Frankfurt initially wrote his essay in 1986 (it found a lay audience on the internet in the early 21st century and was published as a book in 2005) largely as an amusing observational piece about life in comfortable capitalist liberal democracies. He did not, primarily, have the practical conduct of politics in mind — though he did suggest that bullshitting about politics is a particularly common form of bullshit, he regarded it primarily as a recreational habit of citizens rather than as a governing tactic.
Eight years earlier, the Czech dissident (and later president of his country) Václav Havel wrote on a similar theme of truthlessness in “The Power of the Powerless,” taking as his backdrop the very different situation of what he called “post-totalitarian” communist dictatorships in Central Europe.
He considers the case of the grocery store manager who places in the shop window a sign emblazoned with the slogan “workers of the world unite.” The poster would have been delivered from headquarters along with the vegetables and placed in the window “simply because it has been done that way for years, because everyone does it, and because that is the way it has to be.” As Havel writes, the display of the sign surely communicates something, but it equally surely does not communicate a desire to see unity among the world’s workers:
Obviously the greengrocer is indifferent to the semantic content of the slogan on exhibit; he does not put the slogan in his window from any personal desire to acquaint the public with the ideal it expresses. This, of course, does not mean that his action has no motive or significance at all, or that the slogan communicates nothing to anyone. The slogan is really a sign, and as such it contains a subliminal but very definite message. Verbally, it might be expressed this way: "I, the greengrocer XY, live here and I know what I must do. I behave in the manner expected of me. I can be depended upon and am beyond reproach. I am obedient and therefore I have the right to be left in peace."
Yet equally crucially, the regime itself does not post these signs in the hopes of convincing anyone of anything, or of conveying any kind of meaningful information about the world. The sign — the slogan itself — is mere bullshit. But according to Havel, it serves an important function:
The greengrocer had to put the slogan in his window, therefore, not in the hope that someone might read it or be persuaded by it, but to contribute, along with thousands of other slogans, to the panorama that everyone is very much aware of. This panorama, of course, has a subliminal meaning as well: it reminds people where they are living and what is expected of them. It tells them what everyone else is doing, and indicates to them what they must do as well, if they don't want to be excluded, to fall into isolation, alienate themselves from society, break the rules of the game, and risk the loss of their peace and tranquility and security.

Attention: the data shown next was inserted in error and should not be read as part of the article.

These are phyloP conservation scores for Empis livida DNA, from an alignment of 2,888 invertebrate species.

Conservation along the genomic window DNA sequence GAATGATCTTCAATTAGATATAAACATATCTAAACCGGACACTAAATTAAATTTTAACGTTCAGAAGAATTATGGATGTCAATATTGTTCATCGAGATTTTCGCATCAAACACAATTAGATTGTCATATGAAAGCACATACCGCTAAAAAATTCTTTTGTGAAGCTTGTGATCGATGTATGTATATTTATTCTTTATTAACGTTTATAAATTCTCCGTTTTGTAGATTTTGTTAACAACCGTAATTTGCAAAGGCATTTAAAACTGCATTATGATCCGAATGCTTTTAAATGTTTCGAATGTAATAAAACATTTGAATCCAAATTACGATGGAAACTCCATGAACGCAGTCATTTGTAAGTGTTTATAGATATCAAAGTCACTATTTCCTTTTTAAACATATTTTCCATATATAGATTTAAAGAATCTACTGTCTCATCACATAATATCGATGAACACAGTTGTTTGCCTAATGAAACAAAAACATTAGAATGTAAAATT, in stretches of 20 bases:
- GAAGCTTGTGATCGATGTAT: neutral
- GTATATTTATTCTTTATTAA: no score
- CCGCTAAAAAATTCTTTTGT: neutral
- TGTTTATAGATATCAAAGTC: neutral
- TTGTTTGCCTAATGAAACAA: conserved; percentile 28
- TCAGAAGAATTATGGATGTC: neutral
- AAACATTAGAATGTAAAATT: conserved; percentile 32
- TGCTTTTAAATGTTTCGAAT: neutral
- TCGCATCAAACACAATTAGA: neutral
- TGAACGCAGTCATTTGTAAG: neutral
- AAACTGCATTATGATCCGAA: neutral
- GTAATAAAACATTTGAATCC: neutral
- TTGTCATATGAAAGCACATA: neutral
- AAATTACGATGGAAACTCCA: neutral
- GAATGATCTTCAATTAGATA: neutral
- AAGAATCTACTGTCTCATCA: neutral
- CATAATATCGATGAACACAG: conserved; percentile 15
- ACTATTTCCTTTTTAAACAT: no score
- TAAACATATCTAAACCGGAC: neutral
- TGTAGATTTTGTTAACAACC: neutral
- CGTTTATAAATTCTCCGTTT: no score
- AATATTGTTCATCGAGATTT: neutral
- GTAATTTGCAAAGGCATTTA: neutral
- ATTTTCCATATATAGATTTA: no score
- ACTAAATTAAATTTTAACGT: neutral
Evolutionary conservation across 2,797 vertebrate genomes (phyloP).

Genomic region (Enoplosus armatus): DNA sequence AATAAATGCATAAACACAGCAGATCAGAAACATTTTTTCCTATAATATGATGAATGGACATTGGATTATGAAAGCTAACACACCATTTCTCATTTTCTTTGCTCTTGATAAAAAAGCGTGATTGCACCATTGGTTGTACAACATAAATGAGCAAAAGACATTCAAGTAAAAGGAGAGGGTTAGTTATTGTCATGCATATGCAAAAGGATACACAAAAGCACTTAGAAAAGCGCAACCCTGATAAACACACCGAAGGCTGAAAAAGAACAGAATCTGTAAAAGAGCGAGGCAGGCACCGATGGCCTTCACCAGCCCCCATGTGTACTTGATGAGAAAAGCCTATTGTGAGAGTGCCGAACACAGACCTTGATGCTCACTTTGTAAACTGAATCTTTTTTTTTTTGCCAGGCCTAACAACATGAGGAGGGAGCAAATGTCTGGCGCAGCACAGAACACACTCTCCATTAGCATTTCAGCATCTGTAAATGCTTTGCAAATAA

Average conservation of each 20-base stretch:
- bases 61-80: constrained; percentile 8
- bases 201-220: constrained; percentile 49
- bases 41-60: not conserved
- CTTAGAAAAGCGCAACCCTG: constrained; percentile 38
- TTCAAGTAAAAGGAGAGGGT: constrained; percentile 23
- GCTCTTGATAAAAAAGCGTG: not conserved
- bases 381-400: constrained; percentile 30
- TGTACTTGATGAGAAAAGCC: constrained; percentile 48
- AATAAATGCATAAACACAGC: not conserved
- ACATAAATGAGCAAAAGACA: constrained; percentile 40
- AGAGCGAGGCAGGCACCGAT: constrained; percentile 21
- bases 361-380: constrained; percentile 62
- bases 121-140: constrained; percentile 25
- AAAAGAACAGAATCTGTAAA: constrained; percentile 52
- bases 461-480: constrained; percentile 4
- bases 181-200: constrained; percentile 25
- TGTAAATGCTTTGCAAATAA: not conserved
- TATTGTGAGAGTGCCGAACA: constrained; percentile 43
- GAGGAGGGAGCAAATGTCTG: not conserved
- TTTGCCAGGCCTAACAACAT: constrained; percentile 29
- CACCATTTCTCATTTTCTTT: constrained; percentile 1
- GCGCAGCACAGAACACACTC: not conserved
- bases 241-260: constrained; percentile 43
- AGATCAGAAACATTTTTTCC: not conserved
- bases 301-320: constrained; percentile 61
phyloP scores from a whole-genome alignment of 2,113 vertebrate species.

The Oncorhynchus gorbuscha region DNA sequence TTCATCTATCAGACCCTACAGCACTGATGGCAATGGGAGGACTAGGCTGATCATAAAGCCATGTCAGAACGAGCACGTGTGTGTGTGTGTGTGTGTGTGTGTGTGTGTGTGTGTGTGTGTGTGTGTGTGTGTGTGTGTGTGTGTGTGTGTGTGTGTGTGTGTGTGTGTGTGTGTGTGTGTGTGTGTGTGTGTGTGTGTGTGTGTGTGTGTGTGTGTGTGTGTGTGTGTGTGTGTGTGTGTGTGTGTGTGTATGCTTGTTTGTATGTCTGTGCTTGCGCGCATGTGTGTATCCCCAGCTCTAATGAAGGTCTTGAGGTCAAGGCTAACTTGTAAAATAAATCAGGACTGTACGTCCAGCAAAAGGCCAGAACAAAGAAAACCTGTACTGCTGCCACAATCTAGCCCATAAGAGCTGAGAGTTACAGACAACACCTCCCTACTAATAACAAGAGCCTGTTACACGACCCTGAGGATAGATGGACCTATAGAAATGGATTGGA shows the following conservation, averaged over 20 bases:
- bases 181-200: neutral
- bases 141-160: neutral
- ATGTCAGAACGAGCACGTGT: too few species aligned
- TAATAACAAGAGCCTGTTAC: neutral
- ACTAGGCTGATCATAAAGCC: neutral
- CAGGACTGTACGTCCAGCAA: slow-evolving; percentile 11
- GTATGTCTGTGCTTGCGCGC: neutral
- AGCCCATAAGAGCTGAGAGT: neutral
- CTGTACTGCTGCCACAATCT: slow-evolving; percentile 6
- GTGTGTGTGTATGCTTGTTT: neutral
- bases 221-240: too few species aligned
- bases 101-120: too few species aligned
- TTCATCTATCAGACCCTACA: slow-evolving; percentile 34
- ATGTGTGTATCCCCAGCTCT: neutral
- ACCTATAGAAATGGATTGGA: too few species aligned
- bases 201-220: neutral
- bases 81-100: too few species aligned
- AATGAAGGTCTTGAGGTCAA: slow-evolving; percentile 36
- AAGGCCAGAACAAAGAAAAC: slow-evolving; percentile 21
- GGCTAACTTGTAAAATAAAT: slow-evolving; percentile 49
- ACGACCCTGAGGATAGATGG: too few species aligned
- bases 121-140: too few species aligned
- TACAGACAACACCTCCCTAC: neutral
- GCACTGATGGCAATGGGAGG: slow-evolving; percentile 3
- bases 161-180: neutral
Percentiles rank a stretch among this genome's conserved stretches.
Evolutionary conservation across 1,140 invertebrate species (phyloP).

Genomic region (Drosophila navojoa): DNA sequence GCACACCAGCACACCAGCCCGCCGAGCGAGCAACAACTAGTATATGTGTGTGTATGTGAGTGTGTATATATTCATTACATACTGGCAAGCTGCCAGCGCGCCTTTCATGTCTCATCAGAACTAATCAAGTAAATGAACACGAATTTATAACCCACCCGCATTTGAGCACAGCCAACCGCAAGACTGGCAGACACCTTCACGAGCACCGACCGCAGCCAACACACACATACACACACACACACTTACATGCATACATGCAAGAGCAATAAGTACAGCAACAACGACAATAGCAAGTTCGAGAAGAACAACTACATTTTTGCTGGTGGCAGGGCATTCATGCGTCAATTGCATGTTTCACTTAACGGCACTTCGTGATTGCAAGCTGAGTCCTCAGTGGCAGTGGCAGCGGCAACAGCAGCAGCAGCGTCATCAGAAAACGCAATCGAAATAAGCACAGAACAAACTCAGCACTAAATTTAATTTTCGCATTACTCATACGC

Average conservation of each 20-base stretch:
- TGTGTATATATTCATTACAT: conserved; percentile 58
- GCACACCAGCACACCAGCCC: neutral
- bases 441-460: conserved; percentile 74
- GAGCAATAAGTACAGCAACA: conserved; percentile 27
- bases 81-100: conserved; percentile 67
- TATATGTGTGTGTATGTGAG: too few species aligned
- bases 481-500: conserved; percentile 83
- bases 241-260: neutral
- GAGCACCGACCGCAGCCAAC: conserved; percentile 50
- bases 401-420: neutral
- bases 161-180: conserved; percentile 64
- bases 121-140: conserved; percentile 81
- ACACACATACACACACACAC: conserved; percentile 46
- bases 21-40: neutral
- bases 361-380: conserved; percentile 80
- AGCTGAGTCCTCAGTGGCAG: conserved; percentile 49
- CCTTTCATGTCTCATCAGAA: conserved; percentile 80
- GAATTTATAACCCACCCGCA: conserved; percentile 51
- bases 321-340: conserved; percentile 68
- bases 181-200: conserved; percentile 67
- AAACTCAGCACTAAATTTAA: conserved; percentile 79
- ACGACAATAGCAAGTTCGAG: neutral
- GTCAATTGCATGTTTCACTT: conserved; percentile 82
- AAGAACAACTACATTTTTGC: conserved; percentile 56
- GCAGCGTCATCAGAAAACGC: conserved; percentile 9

Trumpian bullshit involves the transplantation of the kind of social and political role that Havel envisioned into a society that is much closer to the one Frankfurt lived in. Nobody in America is coerced into parroting the Trumpian line, and indeed, elements of the media that lie outside the Trumposphere appear to be prospering and flourishing under his regime.
But it is still true that Trumpian bullshit serves not only as a test of elite loyalty, but as a signifier of belonging to a mass audience. One chants, “Lock her up,” at a rally not to express a desire or expectation that Hillary Clinton will serve jail time for violating an obscure State Department guideline, but simply because to be a certain kind of member of a certain kind of community these days requires the chant.
The big, beautiful wall that Mexico will allegedly pay for, the war on the “fake news” media, Barack Obama’s forged birth certificate, and now the secret tape recording that will destroy James Comey are not genuine articles of faith meant to be believed in. Their invocation is a formalism or a symbol; a sign of compliance and belonging. The content is bullshit.
Bullshit as a coping mechanism
Critically, though bullshit plays a genuine functional role for the Trump regime, there is no particular reason to believe its adoption as Trump’s primary rhetorical mode is a strategic choice. Trump is wildly unfit for the presidency in obvious and well-known ways, including, critically, a total lack of knowledge of or interest in any area of public policy.
Trump lacks the knowledge to govern, the patience to learn how to govern, or the humility to admit it. Consequently, he bullshits, telling Time that he “only needed a short time to understand everything about health care” and the Economist that his tax cut plan doesn’t benefit the rich because “I mean I can tell you this, I get more deductions, they have deductions for birds flying across America, they have deductions for everything.”
As Frankfurt writes: